Some thoughts on Annie Hall and romantic comedies in general

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mimitabu writes:

"Do [romantic comedies] usually have a protagonist? what does s/he usually want? "Get back into a family"? "Find happiness"? "Get over my ex"? "Become a better person so i can be a better father/mother"? Then i thought about the best romantic comedy, Annie Hall. i thiiiink you once wrote here that it has brilliant script, but i don’t believe you’ve ever posted an in-depth analysis of it. Does it have a protagonist? Is it Alvy? What does he want? "To get the eggs"? Is he just living out some sort of narcissistic pathology? Are there rules that Annie Hall follows that other successful romantic comedies also follow? If so, do they do away with the idea of a protagonist altogether?

A love story, it seems to me, can have two protagonists, and perhaps ideally should. Having said that, a romantic comedy often only has one. There is the protagonist and his/her love interest, and the movie is about how the protagonist figures out how to "get" the love object. This can involve a lot of different situations. The protagonist can have family issues to settle, emotional problems to face and overcome, romantic entanglements to solve, stalkers to lose, spiritual crises to confront. The love plot is, as the reader must surely know by now, is: boy meets girl, boy loses girl, boy gets girl back. As society changes and evolves, the manner by which boy meets and loses girl continuously changes but the dynamic of the love plot rarely does. The "antagonist" of the love story is whatever keeps the boy and girl apart — the jealous boyfriend, the strict father, the pressures of career, the edicts of class, the opinion of society, the love-object’s opinion of his/her self, the protagonist’s own ego. Or death (Heaven Can Wait), or time (Kate & Leopold). Generally speaking, the narrative is weighted in favor of one character or the other — it seems relatively rare to me that a romantic comedy balances both lovers equally.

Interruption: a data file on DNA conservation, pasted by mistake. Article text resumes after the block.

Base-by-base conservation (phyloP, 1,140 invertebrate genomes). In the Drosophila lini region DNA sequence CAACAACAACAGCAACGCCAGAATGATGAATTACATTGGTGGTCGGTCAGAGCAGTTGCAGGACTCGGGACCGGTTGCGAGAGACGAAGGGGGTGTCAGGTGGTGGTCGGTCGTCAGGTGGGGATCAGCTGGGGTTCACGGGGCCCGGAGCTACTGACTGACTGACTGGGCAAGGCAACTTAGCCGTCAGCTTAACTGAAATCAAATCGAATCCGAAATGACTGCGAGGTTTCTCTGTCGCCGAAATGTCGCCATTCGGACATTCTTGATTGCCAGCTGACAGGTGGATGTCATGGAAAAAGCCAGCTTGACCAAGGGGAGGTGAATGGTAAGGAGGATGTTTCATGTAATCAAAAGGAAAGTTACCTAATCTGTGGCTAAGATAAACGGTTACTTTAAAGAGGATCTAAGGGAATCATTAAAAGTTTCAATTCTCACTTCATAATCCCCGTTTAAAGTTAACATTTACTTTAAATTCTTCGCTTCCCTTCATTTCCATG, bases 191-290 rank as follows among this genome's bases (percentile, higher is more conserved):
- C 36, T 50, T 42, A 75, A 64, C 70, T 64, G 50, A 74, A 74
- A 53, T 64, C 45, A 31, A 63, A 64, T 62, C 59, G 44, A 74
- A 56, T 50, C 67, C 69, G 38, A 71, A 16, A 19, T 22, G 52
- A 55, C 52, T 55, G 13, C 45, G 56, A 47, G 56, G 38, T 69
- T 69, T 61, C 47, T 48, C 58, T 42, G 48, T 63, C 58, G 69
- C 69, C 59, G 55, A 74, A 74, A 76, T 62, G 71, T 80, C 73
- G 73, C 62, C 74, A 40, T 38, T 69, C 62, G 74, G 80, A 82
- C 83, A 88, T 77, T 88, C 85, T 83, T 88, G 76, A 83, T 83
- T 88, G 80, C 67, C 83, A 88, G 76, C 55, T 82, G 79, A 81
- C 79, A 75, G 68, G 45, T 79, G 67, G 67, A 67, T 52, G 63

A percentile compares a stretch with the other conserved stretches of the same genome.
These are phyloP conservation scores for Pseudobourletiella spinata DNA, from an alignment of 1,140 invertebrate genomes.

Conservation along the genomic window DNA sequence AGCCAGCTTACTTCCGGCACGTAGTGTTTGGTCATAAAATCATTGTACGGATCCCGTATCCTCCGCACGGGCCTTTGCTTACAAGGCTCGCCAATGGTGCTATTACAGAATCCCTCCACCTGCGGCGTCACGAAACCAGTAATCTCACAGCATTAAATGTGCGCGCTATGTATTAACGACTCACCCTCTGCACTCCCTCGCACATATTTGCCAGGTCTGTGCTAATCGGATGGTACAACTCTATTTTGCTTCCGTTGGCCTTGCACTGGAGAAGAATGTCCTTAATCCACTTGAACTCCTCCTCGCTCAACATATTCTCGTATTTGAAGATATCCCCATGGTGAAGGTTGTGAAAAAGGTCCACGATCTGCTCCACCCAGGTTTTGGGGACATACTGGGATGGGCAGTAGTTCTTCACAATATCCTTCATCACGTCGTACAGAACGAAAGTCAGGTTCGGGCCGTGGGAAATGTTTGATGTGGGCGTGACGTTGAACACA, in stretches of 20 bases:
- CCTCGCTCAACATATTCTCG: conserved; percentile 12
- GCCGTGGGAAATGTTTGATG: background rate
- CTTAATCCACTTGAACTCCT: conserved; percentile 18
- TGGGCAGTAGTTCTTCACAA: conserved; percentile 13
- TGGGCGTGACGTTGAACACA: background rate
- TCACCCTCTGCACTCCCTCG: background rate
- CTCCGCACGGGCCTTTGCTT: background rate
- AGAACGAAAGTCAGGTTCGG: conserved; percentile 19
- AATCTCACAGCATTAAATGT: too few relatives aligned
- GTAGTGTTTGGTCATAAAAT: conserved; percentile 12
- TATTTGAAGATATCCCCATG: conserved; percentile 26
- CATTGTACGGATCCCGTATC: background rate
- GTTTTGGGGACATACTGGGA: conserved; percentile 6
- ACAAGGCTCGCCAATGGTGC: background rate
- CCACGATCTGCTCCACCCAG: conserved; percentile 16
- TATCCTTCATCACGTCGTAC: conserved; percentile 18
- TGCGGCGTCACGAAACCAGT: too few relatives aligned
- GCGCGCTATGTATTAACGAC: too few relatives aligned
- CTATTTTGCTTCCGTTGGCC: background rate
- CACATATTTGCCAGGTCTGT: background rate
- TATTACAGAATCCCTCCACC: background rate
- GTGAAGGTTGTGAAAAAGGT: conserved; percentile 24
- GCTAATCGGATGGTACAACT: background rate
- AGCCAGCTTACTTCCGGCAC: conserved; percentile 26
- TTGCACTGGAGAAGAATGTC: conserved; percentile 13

(A romantic comedy I wrote, the ill-fated Curtain Call, threw all kinds of obstacles in the path of true love: the protagonist was afraid of commitment, he had a business that demanded his attention, an older woman throwing herself at him, an ex who came around at the wrong time, issues involving his love-object’s business, a superior romantic rival, and two ghosts living in his house.  Whew!)

(I was recently watching Bonnie and Clyde for the nth time, and while it’s not a romantic comedy per se, it is a love story, and I was surprise to see, after many viewings that Clyde is not an equal protagonist; Bonnie is the protagonist of the narrative, Clyde is a kind of mysterious guy she has to learn to figure out. Which she eventually does. And in a lot of ways, the screenplay of Bonnie and Clyde is about how Bonnie figures out Clyde and learns to be happy with his weirdness — you know, the whole bank-robbing, killing-people-as-a-sexual-substitute thing. At the moment she figures out how to be happy with Clyde, the narrative reaches its fulfillment and it’s time for them to die.)